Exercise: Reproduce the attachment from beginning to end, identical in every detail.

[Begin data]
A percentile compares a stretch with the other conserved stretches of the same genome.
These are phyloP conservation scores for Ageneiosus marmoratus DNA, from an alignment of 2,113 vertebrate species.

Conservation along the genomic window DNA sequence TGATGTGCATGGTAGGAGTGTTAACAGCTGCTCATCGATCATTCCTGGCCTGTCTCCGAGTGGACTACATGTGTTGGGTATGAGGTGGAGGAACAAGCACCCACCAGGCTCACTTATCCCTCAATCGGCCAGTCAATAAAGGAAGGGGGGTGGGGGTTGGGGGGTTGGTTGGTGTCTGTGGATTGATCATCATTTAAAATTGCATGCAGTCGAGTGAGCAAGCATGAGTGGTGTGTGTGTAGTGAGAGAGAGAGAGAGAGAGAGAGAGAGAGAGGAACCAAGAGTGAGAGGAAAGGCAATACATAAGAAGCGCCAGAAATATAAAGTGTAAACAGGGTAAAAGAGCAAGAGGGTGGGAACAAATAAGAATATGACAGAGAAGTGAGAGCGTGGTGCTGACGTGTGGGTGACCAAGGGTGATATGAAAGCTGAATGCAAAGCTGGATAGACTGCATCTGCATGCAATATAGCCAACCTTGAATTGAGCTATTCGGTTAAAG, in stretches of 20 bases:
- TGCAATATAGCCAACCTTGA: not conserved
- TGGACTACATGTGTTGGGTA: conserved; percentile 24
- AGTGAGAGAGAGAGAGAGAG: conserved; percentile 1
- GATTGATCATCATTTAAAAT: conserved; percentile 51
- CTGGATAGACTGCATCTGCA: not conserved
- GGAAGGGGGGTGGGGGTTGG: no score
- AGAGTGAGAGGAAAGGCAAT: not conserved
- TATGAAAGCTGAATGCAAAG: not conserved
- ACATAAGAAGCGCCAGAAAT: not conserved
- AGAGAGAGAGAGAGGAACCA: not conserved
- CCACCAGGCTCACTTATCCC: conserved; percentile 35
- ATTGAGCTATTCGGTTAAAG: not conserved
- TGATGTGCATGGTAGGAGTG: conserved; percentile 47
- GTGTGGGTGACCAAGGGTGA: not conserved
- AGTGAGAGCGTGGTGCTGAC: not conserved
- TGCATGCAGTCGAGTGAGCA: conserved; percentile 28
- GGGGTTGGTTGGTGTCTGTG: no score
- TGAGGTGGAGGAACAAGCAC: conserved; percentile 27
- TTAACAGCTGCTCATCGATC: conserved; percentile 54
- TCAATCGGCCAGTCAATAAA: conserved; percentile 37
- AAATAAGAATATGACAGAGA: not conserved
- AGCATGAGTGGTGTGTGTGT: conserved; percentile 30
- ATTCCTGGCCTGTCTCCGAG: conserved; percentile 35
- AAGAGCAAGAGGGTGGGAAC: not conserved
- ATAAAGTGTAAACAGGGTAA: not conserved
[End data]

A percentile compares a stretch with the other conserved stretches of the same genome.
These are phyloP conservation scores for Ageneiosus marmoratus DNA, from an alignment of 2,113 vertebrate species.

Conservation along the genomic window DNA sequence TGATGTGCATGGTAGGAGTGTTAACAGCTGCTCATCGATCATTCCTGGCCTGTCTCCGAGTGGACTACATGTGTTGGGTATGAGGTGGAGGAACAAGCACCCACCAGGCTCACTTATCCCTCAATCGGCCAGTCAATAAAGGAAGGGGGGTGGGGGTTGGGGGGTTGGTTGGTGTCTGTGGATTGATCATCATTTAAAATTGCATGCAGTCGAGTGAGCAAGCATGAGTGGTGTGTGTGTAGTGAGAGAGAGAGAGAGAGAGAGAGAGAGAGAGGAACCAAGAGTGAGAGGAAAGGCAATACATAAGAAGCGCCAGAAATATAAAGTGTAAACAGGGTAAAAGAGCAAGAGGGTGGGAACAAATAAGAATATGACAGAGAAGTGAGAGCGTGGTGCTGACGTGTGGGTGACCAAGGGTGATATGAAAGCTGAATGCAAAGCTGGATAGACTGCATCTGCATGCAATATAGCCAACCTTGAATTGAGCTATTCGGTTAAAG, in stretches of 20 bases:
- TGCAATATAGCCAACCTTGA: not conserved
- TGGACTACATGTGTTGGGTA: conserved; percentile 24
- AGTGAGAGAGAGAGAGAGAG: conserved; percentile 1
- GATTGATCATCATTTAAAAT: conserved; percentile 51
- CTGGATAGACTGCATCTGCA: not conserved
- GGAAGGGGGGTGGGGGTTGG: no score
- AGAGTGAGAGGAAAGGCAAT: not conserved
- TATGAAAGCTGAATGCAAAG: not conserved
- ACATAAGAAGCGCCAGAAAT: not conserved
- AGAGAGAGAGAGAGGAACCA: not conserved
- CCACCAGGCTCACTTATCCC: conserved; percentile 35
- ATTGAGCTATTCGGTTAAAG: not conserved
- TGATGTGCATGGTAGGAGTG: conserved; percentile 47
- GTGTGGGTGACCAAGGGTGA: not conserved
- AGTGAGAGCGTGGTGCTGAC: not conserved
- TGCATGCAGTCGAGTGAGCA: conserved; percentile 28
- GGGGTTGGTTGGTGTCTGTG: no score
- TGAGGTGGAGGAACAAGCAC: conserved; percentile 27
- TTAACAGCTGCTCATCGATC: conserved; percentile 54
- TCAATCGGCCAGTCAATAAA: conserved; percentile 37
- AAATAAGAATATGACAGAGA: not conserved
- AGCATGAGTGGTGTGTGTGT: conserved; percentile 30
- ATTCCTGGCCTGTCTCCGAG: conserved; percentile 35
- AAGAGCAAGAGGGTGGGAAC: not conserved
- ATAAAGTGTAAACAGGGTAA: not conserved